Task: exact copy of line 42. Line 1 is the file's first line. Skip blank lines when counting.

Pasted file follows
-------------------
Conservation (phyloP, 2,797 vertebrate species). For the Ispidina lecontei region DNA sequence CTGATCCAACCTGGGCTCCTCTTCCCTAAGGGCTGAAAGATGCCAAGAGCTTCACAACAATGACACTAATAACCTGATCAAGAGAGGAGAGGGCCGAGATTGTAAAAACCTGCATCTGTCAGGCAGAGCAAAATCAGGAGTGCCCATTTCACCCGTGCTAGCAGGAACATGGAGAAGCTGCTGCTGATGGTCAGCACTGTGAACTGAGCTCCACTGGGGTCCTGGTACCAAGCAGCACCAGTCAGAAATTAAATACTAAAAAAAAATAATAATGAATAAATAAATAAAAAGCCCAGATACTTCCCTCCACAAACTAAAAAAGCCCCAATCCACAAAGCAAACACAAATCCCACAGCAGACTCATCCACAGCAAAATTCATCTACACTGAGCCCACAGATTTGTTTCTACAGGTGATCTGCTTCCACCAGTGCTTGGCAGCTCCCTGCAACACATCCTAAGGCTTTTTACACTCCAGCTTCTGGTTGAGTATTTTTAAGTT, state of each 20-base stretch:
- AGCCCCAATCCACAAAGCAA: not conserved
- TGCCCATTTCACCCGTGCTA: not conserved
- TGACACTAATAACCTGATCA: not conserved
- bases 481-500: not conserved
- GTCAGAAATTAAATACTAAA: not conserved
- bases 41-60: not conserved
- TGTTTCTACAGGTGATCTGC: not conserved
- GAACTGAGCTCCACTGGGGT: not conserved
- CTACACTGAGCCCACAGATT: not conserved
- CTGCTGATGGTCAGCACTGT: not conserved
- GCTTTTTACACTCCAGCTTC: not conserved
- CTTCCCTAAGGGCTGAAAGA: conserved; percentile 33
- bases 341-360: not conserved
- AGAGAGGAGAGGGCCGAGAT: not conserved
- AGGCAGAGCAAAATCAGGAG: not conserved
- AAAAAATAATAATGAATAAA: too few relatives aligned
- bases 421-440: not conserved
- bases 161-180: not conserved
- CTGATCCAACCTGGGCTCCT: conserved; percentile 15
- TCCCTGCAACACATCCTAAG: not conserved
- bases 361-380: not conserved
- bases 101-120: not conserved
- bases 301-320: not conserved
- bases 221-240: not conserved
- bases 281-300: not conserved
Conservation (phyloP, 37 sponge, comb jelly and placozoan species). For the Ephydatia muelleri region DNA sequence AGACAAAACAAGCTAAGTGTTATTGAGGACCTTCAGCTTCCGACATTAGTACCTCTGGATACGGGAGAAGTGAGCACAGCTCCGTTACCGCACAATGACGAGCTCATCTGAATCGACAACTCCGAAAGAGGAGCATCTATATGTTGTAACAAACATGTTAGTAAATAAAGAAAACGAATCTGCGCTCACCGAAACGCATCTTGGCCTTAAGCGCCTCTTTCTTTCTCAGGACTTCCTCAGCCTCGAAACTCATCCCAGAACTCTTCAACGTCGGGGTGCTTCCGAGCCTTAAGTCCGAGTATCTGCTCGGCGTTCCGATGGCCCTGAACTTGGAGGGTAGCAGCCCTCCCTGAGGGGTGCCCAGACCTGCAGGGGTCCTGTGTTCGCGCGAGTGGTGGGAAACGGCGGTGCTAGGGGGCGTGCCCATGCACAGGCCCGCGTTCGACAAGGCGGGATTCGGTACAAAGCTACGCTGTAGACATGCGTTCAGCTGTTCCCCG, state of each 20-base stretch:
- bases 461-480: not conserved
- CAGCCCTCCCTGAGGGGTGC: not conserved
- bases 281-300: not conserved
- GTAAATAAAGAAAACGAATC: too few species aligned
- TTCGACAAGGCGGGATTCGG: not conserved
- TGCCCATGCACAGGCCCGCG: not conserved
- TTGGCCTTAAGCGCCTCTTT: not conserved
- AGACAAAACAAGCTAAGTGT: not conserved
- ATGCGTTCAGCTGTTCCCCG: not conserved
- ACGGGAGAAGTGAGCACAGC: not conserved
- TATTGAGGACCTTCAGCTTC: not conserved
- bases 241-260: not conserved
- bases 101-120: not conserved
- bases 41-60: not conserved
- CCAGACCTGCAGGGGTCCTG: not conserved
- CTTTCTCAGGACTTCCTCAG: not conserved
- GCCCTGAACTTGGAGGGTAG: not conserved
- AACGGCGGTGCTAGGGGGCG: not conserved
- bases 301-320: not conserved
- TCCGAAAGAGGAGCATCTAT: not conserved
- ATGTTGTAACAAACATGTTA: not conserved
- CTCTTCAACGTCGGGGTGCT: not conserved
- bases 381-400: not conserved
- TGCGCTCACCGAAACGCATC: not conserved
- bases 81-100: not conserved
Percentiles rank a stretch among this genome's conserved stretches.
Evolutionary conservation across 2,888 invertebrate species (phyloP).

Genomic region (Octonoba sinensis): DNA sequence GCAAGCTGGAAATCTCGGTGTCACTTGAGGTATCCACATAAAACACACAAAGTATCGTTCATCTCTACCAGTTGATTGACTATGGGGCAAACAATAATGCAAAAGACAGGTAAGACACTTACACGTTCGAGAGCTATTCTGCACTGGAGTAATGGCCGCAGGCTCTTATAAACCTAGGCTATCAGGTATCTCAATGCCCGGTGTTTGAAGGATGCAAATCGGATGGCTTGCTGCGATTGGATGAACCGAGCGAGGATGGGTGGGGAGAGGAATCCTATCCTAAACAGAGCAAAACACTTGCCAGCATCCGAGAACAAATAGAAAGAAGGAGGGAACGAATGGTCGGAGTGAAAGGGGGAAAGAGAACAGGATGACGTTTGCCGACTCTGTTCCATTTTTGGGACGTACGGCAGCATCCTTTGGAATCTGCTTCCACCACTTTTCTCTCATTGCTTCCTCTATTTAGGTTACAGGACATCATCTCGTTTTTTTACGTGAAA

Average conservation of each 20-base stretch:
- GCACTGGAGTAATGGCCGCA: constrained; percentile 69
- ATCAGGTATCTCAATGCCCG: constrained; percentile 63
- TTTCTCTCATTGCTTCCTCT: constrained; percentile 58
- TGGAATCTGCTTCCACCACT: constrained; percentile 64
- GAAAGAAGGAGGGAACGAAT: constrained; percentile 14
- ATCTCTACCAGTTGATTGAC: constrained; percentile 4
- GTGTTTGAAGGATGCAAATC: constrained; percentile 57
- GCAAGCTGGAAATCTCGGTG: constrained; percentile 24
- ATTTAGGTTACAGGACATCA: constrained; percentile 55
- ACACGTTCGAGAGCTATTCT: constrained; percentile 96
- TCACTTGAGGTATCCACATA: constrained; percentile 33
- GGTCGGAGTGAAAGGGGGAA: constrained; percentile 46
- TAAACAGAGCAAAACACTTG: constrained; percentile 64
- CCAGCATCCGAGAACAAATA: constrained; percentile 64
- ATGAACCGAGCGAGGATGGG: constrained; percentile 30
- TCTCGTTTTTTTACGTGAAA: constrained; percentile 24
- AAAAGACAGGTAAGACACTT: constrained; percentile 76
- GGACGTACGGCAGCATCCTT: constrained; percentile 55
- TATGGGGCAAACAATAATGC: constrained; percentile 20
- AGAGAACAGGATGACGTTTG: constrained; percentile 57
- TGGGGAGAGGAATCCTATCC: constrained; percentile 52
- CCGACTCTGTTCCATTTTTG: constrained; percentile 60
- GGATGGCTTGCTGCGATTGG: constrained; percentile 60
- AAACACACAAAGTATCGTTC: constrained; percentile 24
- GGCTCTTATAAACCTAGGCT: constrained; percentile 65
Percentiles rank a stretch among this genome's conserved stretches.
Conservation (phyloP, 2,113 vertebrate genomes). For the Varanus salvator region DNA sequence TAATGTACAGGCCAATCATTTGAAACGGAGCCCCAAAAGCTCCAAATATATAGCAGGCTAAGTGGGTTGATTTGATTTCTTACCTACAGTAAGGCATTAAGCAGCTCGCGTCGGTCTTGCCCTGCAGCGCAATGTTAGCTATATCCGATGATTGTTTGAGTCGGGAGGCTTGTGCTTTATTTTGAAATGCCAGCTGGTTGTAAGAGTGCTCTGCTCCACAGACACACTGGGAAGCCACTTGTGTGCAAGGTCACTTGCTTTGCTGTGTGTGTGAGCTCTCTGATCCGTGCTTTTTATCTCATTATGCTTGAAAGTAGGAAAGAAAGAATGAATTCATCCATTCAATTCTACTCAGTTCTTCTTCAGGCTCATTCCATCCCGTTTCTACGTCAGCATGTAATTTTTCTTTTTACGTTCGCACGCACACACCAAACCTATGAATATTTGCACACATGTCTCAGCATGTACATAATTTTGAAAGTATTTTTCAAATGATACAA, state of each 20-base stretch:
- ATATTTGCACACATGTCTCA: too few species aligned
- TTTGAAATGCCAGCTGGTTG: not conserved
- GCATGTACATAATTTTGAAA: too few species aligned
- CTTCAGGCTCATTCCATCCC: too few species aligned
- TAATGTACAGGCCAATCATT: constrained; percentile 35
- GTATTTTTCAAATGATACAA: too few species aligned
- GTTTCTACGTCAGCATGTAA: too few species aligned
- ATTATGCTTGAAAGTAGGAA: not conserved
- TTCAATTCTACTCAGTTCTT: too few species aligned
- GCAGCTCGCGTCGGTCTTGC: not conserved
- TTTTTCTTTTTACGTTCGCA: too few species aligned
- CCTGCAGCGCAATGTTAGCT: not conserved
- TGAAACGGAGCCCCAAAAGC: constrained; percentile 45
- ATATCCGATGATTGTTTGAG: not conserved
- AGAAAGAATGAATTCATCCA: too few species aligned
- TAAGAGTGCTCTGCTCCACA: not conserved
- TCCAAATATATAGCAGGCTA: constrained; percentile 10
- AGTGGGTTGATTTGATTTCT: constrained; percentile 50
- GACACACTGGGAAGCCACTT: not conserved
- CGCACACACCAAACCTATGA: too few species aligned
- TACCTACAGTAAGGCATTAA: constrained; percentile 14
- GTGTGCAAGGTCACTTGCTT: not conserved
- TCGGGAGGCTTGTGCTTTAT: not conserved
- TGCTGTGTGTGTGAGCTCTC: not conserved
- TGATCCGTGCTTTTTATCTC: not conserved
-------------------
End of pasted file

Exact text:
- CCAGACCTGCAGGGGTCCTG: not conserved